This type of care is used to help you stay healthy, identify risks and stop illness. Preventive care includes child and adult screenings for a wide range of services, including immunizations and yearly exams.

Also known as a “living will”, this legal document notifies your doctor what kind of care you want/don’t want.

The limit to which your health plan will pay. This amount is in addition to your plan’s required copays and deductibles.

Care a person receives in a clinic, ER, hospital or surgery center without an overnight stay. Also known as “outpatient”.

This is the person you elect to receive your assets should you die.

A request to be paid by a health plan for health services provided.

This is the percentage of health care costs you pay after meeting your deductible—but before reaching your out-of-pocket maximum

A copayment or copay is a fixed payment for a covered service—like doctor visits, prescription drugs and other health care services—that you pay when you receive the service.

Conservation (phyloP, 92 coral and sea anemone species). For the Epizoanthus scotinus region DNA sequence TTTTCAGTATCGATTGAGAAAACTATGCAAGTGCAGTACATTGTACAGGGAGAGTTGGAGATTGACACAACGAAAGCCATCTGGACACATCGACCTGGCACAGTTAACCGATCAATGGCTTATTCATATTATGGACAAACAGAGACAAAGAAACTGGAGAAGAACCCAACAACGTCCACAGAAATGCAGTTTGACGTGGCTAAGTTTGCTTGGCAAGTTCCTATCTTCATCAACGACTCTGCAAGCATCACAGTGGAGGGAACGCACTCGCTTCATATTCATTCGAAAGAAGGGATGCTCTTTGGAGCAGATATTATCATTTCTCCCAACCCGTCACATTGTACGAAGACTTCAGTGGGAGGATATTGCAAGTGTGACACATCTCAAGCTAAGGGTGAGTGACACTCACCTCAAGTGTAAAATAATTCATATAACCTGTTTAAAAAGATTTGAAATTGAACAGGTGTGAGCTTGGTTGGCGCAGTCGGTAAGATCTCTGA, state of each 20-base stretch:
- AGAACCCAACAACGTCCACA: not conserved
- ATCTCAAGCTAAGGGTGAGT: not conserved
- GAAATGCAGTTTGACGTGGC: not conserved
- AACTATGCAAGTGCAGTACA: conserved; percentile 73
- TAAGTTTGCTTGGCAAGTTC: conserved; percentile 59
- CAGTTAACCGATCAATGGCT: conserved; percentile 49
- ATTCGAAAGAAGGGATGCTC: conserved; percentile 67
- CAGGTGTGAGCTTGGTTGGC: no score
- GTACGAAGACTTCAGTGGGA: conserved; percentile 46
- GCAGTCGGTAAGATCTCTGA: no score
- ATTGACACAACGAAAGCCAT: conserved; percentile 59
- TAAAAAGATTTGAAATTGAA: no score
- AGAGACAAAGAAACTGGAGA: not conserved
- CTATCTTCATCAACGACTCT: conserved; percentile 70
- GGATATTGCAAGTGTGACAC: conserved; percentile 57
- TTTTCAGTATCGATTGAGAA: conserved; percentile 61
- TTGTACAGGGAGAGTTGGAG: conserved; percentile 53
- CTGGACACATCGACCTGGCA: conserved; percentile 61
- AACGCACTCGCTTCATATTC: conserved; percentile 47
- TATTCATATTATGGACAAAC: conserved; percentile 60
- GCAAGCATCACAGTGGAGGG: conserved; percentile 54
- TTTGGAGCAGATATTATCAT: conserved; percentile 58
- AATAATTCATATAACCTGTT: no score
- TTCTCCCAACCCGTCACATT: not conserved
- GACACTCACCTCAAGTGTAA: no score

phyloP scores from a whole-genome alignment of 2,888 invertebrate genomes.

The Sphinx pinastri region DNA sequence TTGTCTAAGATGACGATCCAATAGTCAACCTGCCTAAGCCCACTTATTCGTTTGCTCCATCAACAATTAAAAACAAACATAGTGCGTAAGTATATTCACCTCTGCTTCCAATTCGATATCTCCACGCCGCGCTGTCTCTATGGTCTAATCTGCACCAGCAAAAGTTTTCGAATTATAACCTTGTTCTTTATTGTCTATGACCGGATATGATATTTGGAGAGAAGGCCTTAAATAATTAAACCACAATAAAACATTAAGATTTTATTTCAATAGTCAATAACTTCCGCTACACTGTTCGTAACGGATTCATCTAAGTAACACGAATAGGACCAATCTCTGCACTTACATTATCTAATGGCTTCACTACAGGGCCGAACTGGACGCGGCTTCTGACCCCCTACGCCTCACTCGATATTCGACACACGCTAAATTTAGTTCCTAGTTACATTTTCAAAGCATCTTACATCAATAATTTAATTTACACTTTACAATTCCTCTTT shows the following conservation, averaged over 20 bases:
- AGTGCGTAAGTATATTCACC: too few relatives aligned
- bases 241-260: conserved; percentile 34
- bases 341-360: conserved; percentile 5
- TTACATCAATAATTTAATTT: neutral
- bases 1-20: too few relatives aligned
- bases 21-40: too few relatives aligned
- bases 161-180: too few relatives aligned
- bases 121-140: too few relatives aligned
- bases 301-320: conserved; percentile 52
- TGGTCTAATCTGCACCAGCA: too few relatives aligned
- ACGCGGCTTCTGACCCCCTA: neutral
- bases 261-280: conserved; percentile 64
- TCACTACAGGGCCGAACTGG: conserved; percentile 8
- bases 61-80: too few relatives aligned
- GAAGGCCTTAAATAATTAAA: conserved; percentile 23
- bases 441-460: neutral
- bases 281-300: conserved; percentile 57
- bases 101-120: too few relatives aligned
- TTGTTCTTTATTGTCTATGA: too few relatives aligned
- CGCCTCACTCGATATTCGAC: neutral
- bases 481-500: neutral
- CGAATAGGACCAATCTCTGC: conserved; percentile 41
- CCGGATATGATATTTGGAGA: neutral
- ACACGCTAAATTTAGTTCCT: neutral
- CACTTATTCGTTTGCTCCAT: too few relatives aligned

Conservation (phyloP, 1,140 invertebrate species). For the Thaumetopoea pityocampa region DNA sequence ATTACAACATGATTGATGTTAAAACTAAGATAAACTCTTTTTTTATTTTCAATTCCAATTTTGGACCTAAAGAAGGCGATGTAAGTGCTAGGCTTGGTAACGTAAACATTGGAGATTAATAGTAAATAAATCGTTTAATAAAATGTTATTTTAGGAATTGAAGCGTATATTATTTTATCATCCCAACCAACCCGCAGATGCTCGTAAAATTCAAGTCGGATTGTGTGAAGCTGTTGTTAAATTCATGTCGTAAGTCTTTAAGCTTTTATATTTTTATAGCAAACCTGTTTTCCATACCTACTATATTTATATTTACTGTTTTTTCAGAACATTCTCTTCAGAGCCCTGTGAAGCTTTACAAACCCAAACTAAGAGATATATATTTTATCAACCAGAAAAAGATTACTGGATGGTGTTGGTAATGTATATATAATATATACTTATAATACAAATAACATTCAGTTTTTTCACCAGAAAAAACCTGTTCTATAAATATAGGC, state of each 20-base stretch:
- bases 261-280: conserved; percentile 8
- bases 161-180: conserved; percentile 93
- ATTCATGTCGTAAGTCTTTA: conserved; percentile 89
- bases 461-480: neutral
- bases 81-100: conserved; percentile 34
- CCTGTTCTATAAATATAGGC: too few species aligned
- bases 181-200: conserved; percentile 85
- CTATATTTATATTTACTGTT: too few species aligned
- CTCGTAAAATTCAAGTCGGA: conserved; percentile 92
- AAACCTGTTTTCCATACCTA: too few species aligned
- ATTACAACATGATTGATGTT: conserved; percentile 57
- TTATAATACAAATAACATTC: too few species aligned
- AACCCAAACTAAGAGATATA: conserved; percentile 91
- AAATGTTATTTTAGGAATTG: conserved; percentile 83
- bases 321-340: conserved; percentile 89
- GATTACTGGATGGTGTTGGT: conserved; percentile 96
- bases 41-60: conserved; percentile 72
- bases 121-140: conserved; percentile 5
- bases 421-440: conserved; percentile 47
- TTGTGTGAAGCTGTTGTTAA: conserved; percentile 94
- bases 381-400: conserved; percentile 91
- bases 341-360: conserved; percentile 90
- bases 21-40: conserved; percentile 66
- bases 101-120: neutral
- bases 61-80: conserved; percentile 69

You’re responsible for paying for 100 percent of your care until you reach this amount, called the deductible. After that, your plan will pay a percentage of the cost if you stay in network.

A person who is covered by another’s plan. It can include a spouse or, child

Term that is used to decide who can receive coverage. Requirements can include, time of employment or job status

A formulary is a list of generic, brand-name and specialty drugs identified as providing the greatest overall effectiveness and value.

A participating provider who has agreed to accept the Allowed Amount as payment in full for covered services rendered after applicable co-payment/co-insurance.  The member is not liable for any amount charged over the Allowed Amount.

In a given year, this is the most you'll pay for health care. . It includes money you've paid for deductibles, coinsurance and copayment—but it doesn't include your premiums.

This is the amount you pay for your coverage. In general, plans with lower premiums have higher deductibles and out-of-pocket expenses and vice versa.

This is a doctor responsible for your basic care. They may also provide referrals for specialized care.

You may be able to enroll or change your coverage outside annual enrollment if you have a qualifying life event—like marriage, divorce, spouse job loss, birth or adoption of a child, death of a dependent, loss of other benefits coverage, etc.